Primary Increase in PaCO2 Cause: Production/ Elimination Produced by: Carbohydrate and fat metabolism, muscle activity, body temp thyroid hormone activity Elimination by Lungs. Immense capacity CO2 - ventilation compromised

43 Respiratory Acidosis: Causes:
Alveolar Hypoventilation CNS Depression Drugs Cerebral Ischemia/trauma Sleep Disorders Pickwickian Syndrome Neuromuscular Disorders Neuropathy Myopathy Chest Wall Abnormality Kyphoscoliosis Flail Chest Pleural Abnormality Pneumothorax Pleural Effusion Airway Obstruction FB/Tumor COPD/Sever Asthma Parenchymal Lung Disease Pul edema/embolus Pneumonia ILD Ventilator Dysfunction

44 Respiratory Acidosis: Causes Contd…
Increased CO2 Production: Large Carbohydrate meal Malignant Hyperthermia Intensive shivering Prolonged seizures Thyroid Storm Extensive Burns

45 Respiratory Acidosis:
pH – 7.36 PaCO2 – 64 HCO pH is acidic, but normal PaCO2 > 40 => Resp Acidosis Compensation expected: HCO3- = 24 + (64-40) x 0.1 = = 26.4 or 24 + (64-40) x 0.4 = = 33.6 Diagnosis: Chronic Respiratory Acidosis

46 Metabolic Acidosis: Causes:
Increased Anion Gap Increased Production of Endogenous Acid Ketoacidosis- DM, Starvation Lactic Acidosis Mixed- NKHC, Alcoholic Abnormal AA Met. CRF Ingestion of Toxins Salicylate Methanol Ethylene Glycol Paraldehyde, Toluene, Sulphur Rhabdomyolysis Any Acidosis that can’t be explained by Respiratory component is due to Metabolic Acids. Primary Mechanisms: Consumption of HCO3- by non-volatile acid Renal wasting of HCO3- Rapid Dilution of ECF with Bicarb. Free fluid

47 Metabolic Acidosis: Causes Contd…
Normal AG(Hyperchloremic) GI Loss of HCO3- Diarrhea Fistula- Pancreatic, Biliary, Small Intestinal Ureterosigmoidostomy Obstructed Bowel Loop Cholestrylamine, CaCl2, MgSO4 Renal Loss of Bicarb RTA CA Inhibitors Hypoaldosteronism Dilutional- Bicarb free fluid TPN Increased Intake of Cl containing Acids – NH4Cl, Lysine hydrochloride, Arginine Hydrochloride

48 Metabolic Acidosis: pH – 7.36 PaCO2 – 26 HCO3- - 13 BE - -11
pH – Acidic but normal PaCO2 – Decreased => Not Respiratory HCO3- - Decreased => Metabolic Acidosis Compensation expected: 40 - (24-13)x1.25 = = 26.25 Diagnosis: compensated Metabolic Acidosis

49 Treatment: Alkali Therapy: Indications
Acute Respiratory Acidosis Chronic Respiratory Acidosis Correction of the cause Restoration of Adequate vent – Mechanical ventillation Difficult to Correct Measure to Improve lung function Alkali Therapy: Indications Normal AG (Hyperchloremic Acidosis) Slightly elevated AG (Mixed Hyperchloremic & AG Acidosis) AG due to Non Metabolisable Anion (Renal Failure) Goal: To slowly increase plasma HCO3- to mmol/L AG Acidosis due to Accumulation of Organic metabolizable anion, if pH< 7.2 Goal: pH to 7.15, Plasma HCO3- ~10mmol/L Either orally (NaHCO3 / Shohl’s solution) or IV (NaHCO3) Carbicarb, THAM Depends on severity and rate of onset. Acute: Reversal of underlying cause Restoration of adequate ventillation – Mechanical ventillation Chronic: Difficult to correct. Measures to improve lung function Carbicarb: This compound has an equimolar concentration of NaHCO3 - and sodium carbonate. Because carbonate is a stronger base, it buffers H+ in preference to HCO3 -, resulting in the generation of HCO3 - rather than CO2. This drug is not available in the United States. THAM is a sodium-free alkalizing solution containing 0.3N tromethamine. It buffers acids and limits the generation of CO2 and has been used in some clinical situations to treat severe metabolic acidosis. Major adverse effects include hyperkalemia and hypoglycemia, and the drug should not be used in patients with oliguria or poor renal function. This drug is not used widely in the United States.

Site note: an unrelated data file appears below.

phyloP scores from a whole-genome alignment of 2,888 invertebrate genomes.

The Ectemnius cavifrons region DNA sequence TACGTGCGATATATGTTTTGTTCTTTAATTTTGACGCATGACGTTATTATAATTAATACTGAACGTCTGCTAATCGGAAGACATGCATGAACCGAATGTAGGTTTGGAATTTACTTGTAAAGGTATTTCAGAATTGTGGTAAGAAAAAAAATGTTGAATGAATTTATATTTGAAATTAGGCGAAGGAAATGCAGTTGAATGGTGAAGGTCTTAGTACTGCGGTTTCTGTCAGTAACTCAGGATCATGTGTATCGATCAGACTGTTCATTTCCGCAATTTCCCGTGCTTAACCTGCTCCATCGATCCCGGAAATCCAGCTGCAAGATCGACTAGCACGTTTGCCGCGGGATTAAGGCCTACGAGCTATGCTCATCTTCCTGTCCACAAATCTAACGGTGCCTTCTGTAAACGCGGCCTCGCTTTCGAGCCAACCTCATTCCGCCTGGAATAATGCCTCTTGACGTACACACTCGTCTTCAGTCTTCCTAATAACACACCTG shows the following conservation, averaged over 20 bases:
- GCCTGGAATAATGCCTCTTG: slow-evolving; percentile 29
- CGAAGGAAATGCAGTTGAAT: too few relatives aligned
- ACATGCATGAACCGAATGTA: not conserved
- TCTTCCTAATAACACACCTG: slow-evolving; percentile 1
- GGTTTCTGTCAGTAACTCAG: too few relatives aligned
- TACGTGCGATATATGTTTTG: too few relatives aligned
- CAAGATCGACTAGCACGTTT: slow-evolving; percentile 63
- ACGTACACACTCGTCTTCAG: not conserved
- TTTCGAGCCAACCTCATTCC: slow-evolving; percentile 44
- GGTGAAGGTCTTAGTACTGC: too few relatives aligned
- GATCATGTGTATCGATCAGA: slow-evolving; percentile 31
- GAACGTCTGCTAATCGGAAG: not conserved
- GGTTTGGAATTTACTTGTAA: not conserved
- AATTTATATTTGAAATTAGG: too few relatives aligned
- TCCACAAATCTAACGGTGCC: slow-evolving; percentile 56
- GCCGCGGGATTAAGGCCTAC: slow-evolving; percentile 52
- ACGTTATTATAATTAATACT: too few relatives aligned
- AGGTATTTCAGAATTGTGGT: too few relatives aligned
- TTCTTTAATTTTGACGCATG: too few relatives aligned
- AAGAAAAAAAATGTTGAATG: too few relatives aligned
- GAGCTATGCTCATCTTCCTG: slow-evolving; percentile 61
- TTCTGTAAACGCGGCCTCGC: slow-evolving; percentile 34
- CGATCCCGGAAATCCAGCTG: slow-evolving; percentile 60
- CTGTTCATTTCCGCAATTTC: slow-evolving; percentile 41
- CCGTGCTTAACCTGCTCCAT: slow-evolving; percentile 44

50 Treatment: Problems with Bicarbonate Therapy
Cardiac Arrest: Both MA & RA 50mL NaHCO3 Releases 200 mL CO2 Bicarb corrects MA but worsens RA Intracellular Acidosis COP increase maybe due to increased intravascular vol CSF Acidosis Increased Plasma Osmolarity (3 mmol/50mL) Extracellular alkalosis - ODC to Left - Decreased Tissue Oxygenation Rebound Alkalosis Decreased Ca++ ---> Myocardial depression

51 Acidosis: Anaesthetic Considerations: